FIG. 2C is a schematic side cross-sectional view of the cover substrate 140 after removing the portion of the first conductive layer 150 on the first and second surfaces 142 and 144. In this embodiment, the first conductive layer 150 in the apertures 146 is not removed. Portions of the first conductive layer 150 can be removed by etching, chemical-mechanical polishing, and/or other suitable processes. In additional embodiments, sections of the first conductive layer 150 on the first and/or second surface 142 and/or 144 may not be removed.

FIG. 2D is a schematic side cross-sectional view of the cover substrate 140 after forming a second conductive layer 152 on the first conductive layer 150 in the apertures 146. The second conductive layer 152 can include nickel, copper, and/or other suitable materials, and the layer 152 can be formed by electroless plating or other suitable methods. The second conductive layer 152 provides desired wetting characteristics so that the apertures 146 can be subsequently filled with a conductive material. Alternatively, the second conductive layer can fill the apertures 146 so that subsequent filling with the conductive material is unnecessary. In additional embodiments, the cover substrate 140 may not include the second conductive layer 152 if the first conductive layer 150 is compatible or otherwise provides the desired wetting characteristics for the conductive fill material.

FIG. 2E is a schematic side cross-sectional view of the cover substrate 140 after forming a plurality of interconnects 160 in the apertures 146. After the second layer 152 has been formed on the first conductive layer 150, a conductive fill material 154 can be deposited into the apertures 146 to fill the remaining void between the first surface 142 and the second surface 144. The conductive fill material 154 can include solder, conductive epoxy, conductive polymers, and/or other materials. The conductive fill material 154, the second conductive layer 152, and the first conductive layer 150 in each aperture 146 form individual interconnects 160 that extend from the first surface 142 to the second surface 144. The interconnects 160 are electrically conductive to transmit electrical signals through the cover substrate 140. For example, the cover substrate 140 can transmit an electrical signal from a microelectronic die to an external device, as described in greater detail below.

In the illustrated embodiment, the interconnects 160 include a first cap 156 a projecting from the first surface 142 and a second cap 156 b projecting from the second surface 144. The caps 156 a-b provide external contacts to electrically couple the interconnects 160 to other devices. In additional embodiments, the interconnects 160 can have different configurations and/or be formed by other suitable processes. For example, the interconnects 160 may not include caps 156 a-b projecting away from the cover substrate 140, and/or the interconnects 160 may not include all of the first conductive layer 150, the second conductive layer 152, and the conductive material 154. Moreover, the interconnects 160 may also extend at least partially along the first and/or second surface 142 and/or 144. Furthermore, as described below with reference to FIGS. 7A-7B, the interconnects 160 may not extend through the cover substrate 140 from the first surface 142 to the second surface 144, but rather the interconnects 160 can extend around the perimeter of a singulated portion of the cover substrate 140.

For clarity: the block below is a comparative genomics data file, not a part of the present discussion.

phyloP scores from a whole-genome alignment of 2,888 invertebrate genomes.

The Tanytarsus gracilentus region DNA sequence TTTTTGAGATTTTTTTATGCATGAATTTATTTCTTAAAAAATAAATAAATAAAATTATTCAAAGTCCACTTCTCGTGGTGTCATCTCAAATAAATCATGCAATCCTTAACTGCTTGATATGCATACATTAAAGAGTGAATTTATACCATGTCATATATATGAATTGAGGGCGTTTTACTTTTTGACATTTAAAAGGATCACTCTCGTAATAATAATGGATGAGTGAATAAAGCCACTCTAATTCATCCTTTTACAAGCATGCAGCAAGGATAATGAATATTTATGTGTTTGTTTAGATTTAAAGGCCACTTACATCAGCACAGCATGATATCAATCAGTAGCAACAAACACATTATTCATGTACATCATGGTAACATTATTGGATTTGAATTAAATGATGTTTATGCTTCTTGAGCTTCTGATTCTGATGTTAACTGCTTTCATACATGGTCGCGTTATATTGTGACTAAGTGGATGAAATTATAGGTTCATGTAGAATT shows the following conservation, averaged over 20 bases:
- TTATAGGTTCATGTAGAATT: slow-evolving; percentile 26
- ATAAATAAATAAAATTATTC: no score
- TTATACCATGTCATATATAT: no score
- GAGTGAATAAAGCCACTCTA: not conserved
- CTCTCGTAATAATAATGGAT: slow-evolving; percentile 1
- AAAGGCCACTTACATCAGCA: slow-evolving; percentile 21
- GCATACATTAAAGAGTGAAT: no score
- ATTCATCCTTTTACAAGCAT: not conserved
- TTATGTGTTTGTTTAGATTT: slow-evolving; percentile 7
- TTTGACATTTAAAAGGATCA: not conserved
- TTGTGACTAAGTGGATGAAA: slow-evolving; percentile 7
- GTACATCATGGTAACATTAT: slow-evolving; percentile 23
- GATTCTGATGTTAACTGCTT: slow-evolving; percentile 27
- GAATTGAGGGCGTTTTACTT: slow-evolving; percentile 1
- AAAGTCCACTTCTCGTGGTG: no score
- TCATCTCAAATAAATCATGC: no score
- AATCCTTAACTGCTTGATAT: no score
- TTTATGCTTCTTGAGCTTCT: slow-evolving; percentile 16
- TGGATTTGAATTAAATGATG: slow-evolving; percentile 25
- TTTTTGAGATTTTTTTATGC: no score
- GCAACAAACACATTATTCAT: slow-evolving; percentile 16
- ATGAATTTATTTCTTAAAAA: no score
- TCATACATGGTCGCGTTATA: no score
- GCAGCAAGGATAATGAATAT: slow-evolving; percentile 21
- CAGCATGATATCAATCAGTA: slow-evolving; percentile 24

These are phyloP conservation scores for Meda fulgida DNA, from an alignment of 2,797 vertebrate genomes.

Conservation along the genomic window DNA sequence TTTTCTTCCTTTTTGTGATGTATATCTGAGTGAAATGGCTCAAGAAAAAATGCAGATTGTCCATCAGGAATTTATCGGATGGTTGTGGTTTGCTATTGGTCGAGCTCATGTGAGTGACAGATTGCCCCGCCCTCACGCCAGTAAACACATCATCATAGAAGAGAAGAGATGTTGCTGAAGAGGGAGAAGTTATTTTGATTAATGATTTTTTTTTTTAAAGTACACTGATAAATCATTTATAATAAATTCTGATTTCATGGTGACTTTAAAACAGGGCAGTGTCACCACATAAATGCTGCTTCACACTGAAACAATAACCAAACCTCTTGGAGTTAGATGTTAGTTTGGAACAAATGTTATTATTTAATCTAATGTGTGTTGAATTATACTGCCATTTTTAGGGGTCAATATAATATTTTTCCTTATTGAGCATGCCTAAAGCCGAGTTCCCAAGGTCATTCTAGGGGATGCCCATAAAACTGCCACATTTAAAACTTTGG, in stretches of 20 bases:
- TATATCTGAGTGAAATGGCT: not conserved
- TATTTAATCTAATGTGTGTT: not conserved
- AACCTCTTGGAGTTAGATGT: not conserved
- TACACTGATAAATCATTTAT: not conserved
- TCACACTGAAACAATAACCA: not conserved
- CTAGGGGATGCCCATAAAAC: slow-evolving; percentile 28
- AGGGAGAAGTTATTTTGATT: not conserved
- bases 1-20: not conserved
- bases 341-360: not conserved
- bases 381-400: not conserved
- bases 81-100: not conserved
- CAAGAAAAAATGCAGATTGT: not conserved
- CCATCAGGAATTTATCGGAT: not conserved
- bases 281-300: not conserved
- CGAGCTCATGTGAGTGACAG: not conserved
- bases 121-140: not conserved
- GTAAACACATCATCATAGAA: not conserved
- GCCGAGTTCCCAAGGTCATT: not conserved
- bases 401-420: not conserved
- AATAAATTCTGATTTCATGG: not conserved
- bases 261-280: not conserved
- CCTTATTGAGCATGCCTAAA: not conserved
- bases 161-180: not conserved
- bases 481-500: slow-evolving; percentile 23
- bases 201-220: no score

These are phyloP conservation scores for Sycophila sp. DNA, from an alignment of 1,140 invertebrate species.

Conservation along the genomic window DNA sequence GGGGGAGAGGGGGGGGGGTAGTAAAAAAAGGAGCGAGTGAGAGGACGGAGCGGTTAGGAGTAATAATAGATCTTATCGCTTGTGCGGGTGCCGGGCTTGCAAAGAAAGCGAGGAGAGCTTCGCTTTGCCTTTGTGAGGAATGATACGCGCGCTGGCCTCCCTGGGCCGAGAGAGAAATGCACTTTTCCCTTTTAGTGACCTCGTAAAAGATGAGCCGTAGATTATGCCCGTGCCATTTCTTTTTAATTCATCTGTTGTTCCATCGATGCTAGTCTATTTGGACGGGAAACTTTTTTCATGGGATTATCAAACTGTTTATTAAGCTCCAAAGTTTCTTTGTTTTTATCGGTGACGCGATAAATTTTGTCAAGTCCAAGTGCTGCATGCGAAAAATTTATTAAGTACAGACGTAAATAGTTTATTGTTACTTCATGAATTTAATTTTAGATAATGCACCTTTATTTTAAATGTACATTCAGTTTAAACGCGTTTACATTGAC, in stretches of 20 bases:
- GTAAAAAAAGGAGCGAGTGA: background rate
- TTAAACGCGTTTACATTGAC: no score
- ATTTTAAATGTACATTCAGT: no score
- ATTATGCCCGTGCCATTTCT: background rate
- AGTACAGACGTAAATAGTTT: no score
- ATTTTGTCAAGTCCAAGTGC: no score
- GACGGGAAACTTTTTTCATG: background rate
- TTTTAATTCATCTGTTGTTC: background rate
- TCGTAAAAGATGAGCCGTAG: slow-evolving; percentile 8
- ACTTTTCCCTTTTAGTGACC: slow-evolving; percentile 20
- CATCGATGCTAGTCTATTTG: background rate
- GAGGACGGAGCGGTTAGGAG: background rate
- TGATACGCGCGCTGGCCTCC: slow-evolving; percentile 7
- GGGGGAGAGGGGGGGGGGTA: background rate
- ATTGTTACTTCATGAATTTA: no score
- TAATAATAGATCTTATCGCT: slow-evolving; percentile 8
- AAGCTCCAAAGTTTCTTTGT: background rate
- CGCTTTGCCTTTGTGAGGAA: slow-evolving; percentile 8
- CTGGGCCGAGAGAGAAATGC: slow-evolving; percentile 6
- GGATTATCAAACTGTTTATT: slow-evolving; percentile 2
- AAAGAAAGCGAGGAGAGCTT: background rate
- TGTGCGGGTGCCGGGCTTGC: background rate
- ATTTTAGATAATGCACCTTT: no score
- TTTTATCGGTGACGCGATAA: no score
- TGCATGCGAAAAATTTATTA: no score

C. Embodiments of Microelectronic Imaging Devices

FIGS. 3A-3C illustrate various stages in a method of forming microelectronic imaging devices in accordance with one embodiment of the invention. FIG. 3A, more specifically, is a schematic isometric cross-sectional view of a microfeature workpiece 102 and the cover substrate 140 of FIG. 2E. The microfeature workpiece 102 includes a substrate 104 and a plurality of microelectronic dies 110 formed in and/or on the substrate 104. In the illustrated embodiment, the individual dies 110 include an integrated circuit 111 (shown schematically), an image sensor 112 operably coupled to the integrated circuit 111, and a plurality of bond-pads 114 electrically coupled to the integrated circuit 111. The image sensors 112 can be CMOS devices or CCDs for capturing pictures or other images in the visible spectrum. In other embodiments, the image sensors 112 can detect radiation in other spectrums (e.g., IR or UV ranges). The bond-pads 114 are arranged in arrays that correspond with the arrangement of interconnects 160 in corresponding arrays on the cover substrate 140. As such, each bond-pad 114 can be aligned with a corresponding interconnect 160, as described in detail below.

FIG. 3B is a schematic side cross-sectional view of the microfeature workpiece 102 after attaching the cover substrate 140. A plurality of conductive elements 130 are deposited onto the bond-pads 114 and/or the interconnects 160 to physically attach the cover substrate 140 to the microfeature workpiece 102. The conductive elements 130 can be solder balls or other conductive devices that electrically connect the interconnects 160 to corresponding bond-pads 114. Accordingly, the interconnects 160 provide external electrical contacts for the bond-pads 114 of the dies 110. In other embodiments, the cover substrate 140 can be attached to the microfeature workpiece 102 without the conductive elements 130. For example, the first caps 156 a can be attached directly to the corresponding bond-pads 114.